• If Plan A doesn’t work for Republicans, McConnell will likely be forced to play a role in raising the debt limit. The Kentuckian has a preexisting relationship with President Biden that may be put to use once again to reach a deal if McCarthy can’t deliver the votes in the House.

How McCarthy and McConnell Navigate 2024. The Republican Party today looks a lot different than when McCarthy and McConnell first arrived in Congress. Both want Republicans to keep winning elections, but they have differing strategies.

  • For 2024, the GOP haven’t yet landed on a playbook to take on Democrats. In the midterms, McCarthy was more proactive with his “Commitment to America” agenda while McConnell sought to keep the focus on Democrats. But the choice and referendum strategies both underperformed.
  • Candidate quality remains an issue in both chambers. After not regaining the Senate because of poor candidates, McConnell and the National Republican Senatorial Committee will play a more active role in competitive primaries. In contrast, McCarthy and his team have relinquished some control to conservative activists in their attempt to appease the far right.
  • The Trump factor separates the two men. McCarthy tries to manage Trump while McConnell tries to ignore him. McCarthy has made several trips to Mar-a-Lago to remain in Trump’s good graces. McConnell hasn’t spoken to Trump since 2020 as Trump regularly attacks him (and his wife).

Biden’s Push for Workers’ Rights Spurs State Action

Regulation of the Gig Economy. Worker classification and the rights of gig workers were hot state-level legislative issues in 2022, and they are set to be the subject of political battles this year as well.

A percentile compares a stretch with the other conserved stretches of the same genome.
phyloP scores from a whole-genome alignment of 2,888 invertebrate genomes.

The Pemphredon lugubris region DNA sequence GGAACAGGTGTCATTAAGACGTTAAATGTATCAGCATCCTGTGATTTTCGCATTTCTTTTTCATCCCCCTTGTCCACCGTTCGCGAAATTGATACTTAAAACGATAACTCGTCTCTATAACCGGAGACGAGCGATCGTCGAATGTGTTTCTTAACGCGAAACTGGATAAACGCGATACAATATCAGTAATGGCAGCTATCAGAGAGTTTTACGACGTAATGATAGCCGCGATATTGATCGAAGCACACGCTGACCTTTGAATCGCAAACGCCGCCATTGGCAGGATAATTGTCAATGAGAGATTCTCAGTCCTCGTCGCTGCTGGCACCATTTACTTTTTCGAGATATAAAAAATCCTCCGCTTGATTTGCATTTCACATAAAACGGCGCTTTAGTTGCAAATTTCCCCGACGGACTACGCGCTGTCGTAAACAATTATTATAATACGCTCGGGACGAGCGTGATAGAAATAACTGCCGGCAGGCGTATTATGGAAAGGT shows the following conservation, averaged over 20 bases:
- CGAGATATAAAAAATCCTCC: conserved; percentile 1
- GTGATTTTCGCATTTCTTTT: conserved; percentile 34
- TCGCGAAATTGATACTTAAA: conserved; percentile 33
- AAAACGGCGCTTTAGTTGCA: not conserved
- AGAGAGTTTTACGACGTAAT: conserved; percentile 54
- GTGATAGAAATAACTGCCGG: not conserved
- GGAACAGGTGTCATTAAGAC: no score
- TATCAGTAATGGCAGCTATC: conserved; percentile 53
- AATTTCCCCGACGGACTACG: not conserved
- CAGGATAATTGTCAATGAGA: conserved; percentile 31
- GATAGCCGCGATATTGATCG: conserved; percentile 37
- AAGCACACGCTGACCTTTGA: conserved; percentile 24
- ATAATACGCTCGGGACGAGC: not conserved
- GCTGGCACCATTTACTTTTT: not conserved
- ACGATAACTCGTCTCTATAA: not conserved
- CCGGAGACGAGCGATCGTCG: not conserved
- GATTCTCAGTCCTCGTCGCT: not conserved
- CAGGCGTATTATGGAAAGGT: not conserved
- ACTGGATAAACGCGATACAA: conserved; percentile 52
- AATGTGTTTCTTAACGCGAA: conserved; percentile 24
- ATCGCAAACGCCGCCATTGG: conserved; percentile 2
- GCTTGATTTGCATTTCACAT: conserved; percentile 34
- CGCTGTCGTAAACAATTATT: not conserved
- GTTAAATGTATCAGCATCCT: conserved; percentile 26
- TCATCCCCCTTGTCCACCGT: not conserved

• The Department of Labor (DOL) is developing a rule that would repeal a Trump-era standard on worker classification and replace it with a new test that would likely tighten companies’ ability to classify workers as independent contractors. Due to the complex nature of this rulemaking and the strong chance that it would face a legal challenge, its implementation is likely to take time.
  • Washington, Alabama, and Georgia passed legislation relating to classification of gig workers last year, providing alternative blue and red state models. The Washington state law codifies rideshare drivers as independent contractors in state law and guarantees them a minimum rate of pay and certain benefits. The Alabama and Georgia laws, by contrast, classify gig workers as independent contractors without a guarantee of benefits if certain conditions are met.
  • In the absence of a finalized DOL rule, states are poised to enact their own standards for gig workers. The Kansas House is considering a bill that would classify rideshare drivers as independent contractors under certain conditions. In Massachusetts, lawmakers have proposed union-backed legislation that does not address the thorny classification issue but would give rideshare drivers a minimum wage, sick leave, and collective bargaining. Governor Maura Healey (D-MA) filed suit against Uber and Lyft as attorney general alleging misclassification of workers and is thus unlikely to support any bills that classify gig workers as independent contractors.